Confidence of Crysis: Crytek Interview
Senior designer Bernd Diemer tells us what makes Crysis different, and why the developer isn't ready to announce console versions of the shooter.
Inconsistency in design is a problem people knock their heads into every day while playing games, and Bernd Diemer, senior designer at German game house Crytek, doesn't like it.
"The most glaring thing in games," Diemer told us recently, "is when objects don't behave as you expect them to, like a door which doesn't open and it's not visible to the player why the the damn thing isn't opening. That's frustrating."
Making a game that does what you would expect it to at all times sits at the heart of the design process behind Crysis, the latest shooter from the white-hot development studio probably best known for its island-borne exploits in PC shooter Far Cry.
That game showed that the team, based in the millennium-old city of Coburg, in central Germany, was able to carry through on a consistent vision. More than a few people swore that Far Cry had stolen some of the thunder from Half-Life 2, and Crysis has by virtue of its looks already positioned itself as one of the must-play games on the new Direct X 10 PC platform.
Announced nearly two years ago, Crysis has mainly built up buzz through its highly realistic graphics, an inevitable consequence of a design philosophy that aims to envelop you in its unreality while convincing you that all you see is real - even when the alien-heavy storyline screams that it's anything but. To do that, things must behave accordingly.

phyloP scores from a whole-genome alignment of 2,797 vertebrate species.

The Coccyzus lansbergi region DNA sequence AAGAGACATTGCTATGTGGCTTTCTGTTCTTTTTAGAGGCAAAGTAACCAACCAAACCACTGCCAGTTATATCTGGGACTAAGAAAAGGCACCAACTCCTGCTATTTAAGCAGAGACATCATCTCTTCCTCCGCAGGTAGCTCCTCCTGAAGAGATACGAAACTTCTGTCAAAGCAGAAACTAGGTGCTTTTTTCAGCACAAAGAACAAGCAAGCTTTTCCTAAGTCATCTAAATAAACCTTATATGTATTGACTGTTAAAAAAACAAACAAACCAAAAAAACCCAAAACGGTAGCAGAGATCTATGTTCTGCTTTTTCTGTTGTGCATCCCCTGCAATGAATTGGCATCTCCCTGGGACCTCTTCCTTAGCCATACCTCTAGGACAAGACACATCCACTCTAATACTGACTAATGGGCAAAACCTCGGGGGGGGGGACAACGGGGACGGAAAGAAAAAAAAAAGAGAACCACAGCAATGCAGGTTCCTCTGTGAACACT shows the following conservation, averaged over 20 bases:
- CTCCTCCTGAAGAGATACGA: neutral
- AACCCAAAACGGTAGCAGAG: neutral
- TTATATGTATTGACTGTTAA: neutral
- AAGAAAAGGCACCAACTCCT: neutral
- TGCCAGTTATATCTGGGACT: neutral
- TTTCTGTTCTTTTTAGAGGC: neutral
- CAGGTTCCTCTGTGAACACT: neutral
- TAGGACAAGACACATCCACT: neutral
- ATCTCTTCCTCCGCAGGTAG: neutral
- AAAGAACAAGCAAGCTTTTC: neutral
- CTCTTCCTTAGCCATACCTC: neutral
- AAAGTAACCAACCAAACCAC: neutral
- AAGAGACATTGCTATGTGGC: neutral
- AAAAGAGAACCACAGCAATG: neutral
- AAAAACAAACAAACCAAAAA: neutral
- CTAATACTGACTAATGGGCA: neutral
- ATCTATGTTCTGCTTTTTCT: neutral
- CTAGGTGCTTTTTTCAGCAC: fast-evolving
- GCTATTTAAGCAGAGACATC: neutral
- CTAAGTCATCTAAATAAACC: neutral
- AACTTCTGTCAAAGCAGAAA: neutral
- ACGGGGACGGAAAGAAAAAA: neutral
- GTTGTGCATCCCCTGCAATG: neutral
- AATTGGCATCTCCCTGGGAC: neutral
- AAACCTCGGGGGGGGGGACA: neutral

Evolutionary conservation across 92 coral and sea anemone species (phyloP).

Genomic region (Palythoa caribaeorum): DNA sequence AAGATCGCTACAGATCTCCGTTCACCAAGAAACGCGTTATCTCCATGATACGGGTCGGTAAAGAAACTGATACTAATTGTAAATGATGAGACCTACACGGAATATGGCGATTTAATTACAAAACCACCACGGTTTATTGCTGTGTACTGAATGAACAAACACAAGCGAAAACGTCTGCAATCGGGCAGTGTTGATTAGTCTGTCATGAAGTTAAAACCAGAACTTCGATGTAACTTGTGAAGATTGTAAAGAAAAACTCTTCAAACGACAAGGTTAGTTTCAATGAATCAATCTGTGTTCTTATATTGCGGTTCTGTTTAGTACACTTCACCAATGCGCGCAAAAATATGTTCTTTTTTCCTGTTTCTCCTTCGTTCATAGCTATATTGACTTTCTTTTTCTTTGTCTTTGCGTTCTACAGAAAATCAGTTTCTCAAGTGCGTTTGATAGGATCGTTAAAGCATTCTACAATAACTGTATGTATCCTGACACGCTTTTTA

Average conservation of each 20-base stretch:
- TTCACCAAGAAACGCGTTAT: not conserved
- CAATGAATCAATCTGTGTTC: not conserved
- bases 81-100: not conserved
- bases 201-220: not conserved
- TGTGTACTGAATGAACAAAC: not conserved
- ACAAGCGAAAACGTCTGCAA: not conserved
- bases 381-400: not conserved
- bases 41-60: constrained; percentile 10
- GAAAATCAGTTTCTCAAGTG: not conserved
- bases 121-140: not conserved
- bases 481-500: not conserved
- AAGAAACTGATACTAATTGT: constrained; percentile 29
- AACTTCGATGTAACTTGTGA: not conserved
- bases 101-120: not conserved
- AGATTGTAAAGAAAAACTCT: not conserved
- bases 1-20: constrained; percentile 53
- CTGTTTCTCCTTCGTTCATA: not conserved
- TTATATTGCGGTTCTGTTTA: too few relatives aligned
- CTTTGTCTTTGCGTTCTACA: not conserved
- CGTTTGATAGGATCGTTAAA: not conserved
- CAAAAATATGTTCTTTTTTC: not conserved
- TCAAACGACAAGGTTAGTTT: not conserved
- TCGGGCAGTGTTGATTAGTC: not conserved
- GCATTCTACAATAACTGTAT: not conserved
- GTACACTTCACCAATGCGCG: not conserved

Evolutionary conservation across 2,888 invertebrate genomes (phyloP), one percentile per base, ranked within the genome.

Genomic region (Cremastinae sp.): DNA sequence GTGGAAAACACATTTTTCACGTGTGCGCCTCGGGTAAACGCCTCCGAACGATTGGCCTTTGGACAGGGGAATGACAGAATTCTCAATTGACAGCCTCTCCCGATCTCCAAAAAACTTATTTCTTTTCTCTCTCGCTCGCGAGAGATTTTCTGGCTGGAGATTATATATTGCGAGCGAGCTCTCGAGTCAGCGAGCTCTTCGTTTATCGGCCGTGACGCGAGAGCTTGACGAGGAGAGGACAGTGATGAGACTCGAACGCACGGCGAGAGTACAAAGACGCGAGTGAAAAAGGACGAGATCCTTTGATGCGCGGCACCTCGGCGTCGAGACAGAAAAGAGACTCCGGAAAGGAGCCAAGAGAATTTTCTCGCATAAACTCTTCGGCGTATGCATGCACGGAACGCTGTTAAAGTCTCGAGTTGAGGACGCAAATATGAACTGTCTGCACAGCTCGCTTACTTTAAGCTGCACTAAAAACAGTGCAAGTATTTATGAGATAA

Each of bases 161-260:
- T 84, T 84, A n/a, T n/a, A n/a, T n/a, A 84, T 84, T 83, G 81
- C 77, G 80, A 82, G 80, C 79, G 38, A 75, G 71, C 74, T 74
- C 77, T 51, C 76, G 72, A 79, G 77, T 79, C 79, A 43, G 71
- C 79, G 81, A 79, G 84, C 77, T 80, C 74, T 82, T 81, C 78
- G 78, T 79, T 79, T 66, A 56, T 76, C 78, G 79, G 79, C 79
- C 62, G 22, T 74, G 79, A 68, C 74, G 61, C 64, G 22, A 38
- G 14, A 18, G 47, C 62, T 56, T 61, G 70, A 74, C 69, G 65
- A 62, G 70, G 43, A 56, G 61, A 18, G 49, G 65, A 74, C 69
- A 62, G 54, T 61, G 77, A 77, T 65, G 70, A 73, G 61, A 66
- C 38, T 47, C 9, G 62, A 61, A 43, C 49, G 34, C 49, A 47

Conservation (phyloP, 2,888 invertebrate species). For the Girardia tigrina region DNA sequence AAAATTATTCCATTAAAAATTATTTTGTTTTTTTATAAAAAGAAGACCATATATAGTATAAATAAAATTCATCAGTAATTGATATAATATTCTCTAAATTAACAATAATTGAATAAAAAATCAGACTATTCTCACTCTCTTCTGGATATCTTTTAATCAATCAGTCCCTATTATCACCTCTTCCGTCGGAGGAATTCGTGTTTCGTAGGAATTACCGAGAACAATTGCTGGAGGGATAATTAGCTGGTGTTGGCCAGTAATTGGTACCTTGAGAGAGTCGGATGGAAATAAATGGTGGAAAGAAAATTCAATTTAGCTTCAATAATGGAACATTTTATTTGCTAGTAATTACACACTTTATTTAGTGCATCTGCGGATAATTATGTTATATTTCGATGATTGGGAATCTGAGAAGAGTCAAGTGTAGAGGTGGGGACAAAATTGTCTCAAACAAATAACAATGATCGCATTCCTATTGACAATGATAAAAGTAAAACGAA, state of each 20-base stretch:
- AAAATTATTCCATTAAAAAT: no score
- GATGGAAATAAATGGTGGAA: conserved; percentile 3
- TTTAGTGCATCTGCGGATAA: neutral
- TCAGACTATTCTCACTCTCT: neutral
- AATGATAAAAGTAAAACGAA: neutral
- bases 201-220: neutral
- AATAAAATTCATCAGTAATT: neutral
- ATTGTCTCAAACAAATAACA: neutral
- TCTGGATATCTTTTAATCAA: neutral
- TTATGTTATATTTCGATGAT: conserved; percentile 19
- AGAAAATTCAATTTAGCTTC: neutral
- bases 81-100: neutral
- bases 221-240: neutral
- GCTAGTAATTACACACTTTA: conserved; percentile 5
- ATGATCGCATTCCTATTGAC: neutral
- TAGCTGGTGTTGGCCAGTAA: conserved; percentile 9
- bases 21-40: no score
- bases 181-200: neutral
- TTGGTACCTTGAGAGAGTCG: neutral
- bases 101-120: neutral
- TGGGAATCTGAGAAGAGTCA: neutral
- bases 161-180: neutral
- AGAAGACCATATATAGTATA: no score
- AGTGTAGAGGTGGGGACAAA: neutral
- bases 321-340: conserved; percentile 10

"If it moves like a tree, if the leaves move and it looks like a real tree, it has to break. If I drive a car into it, it has to fall over, and if it's lying on the ground, and I drive the car into it again, it has to break again," Diemer says, with more than a hint of a smile on his face.
Making that happen fell to the programmers who, faced with this central challenge, had to devise new procedural generation routines that would allow the game to calculate on the fly how the game should react to you.
The approach brought its problems, issues that stretched deep into the game that had to be solved to keep up the illusion. Diemer tells of a particular testing cycle where early players of the game were let loose with the game's realistically behaving trees, the ones that break when you smash them.
Some of the games testers saw that you could pick up pieces of broken foliage and wondered whether you could do the same with enemy characters. So they did it. The result was that the team had to go back in to tweak the enemies' artificial intelligence so that they would react accordingly when picked up.
"Most innovation in Crysis comes from our goal to really follow through to the last detail, to pay attention, to look at the tiny little details and keep pushing so that it comes to its logical conclusion," says Diemer.
Wood breaks as you smash into it, he explains, so huts, which are made of wood, must break up when you smash into them. And inside huts are real items that must also be damaged as you destroy the hut. The whole process is fully detailed by the laws of physics and has been designed to be realistic. But, Diemer says, "we tweaked it so it's fun".
As a result, you can throw cars around, but they won't easily flip over, and enemies, once shot, will fly back a few yards, like they do in the best Hollywood action movies. Diemer admits that the military nuts will take umbrage with this disregard for proper ballistics, but, he says, "you shouldn't forget that cool stuff is what games are about".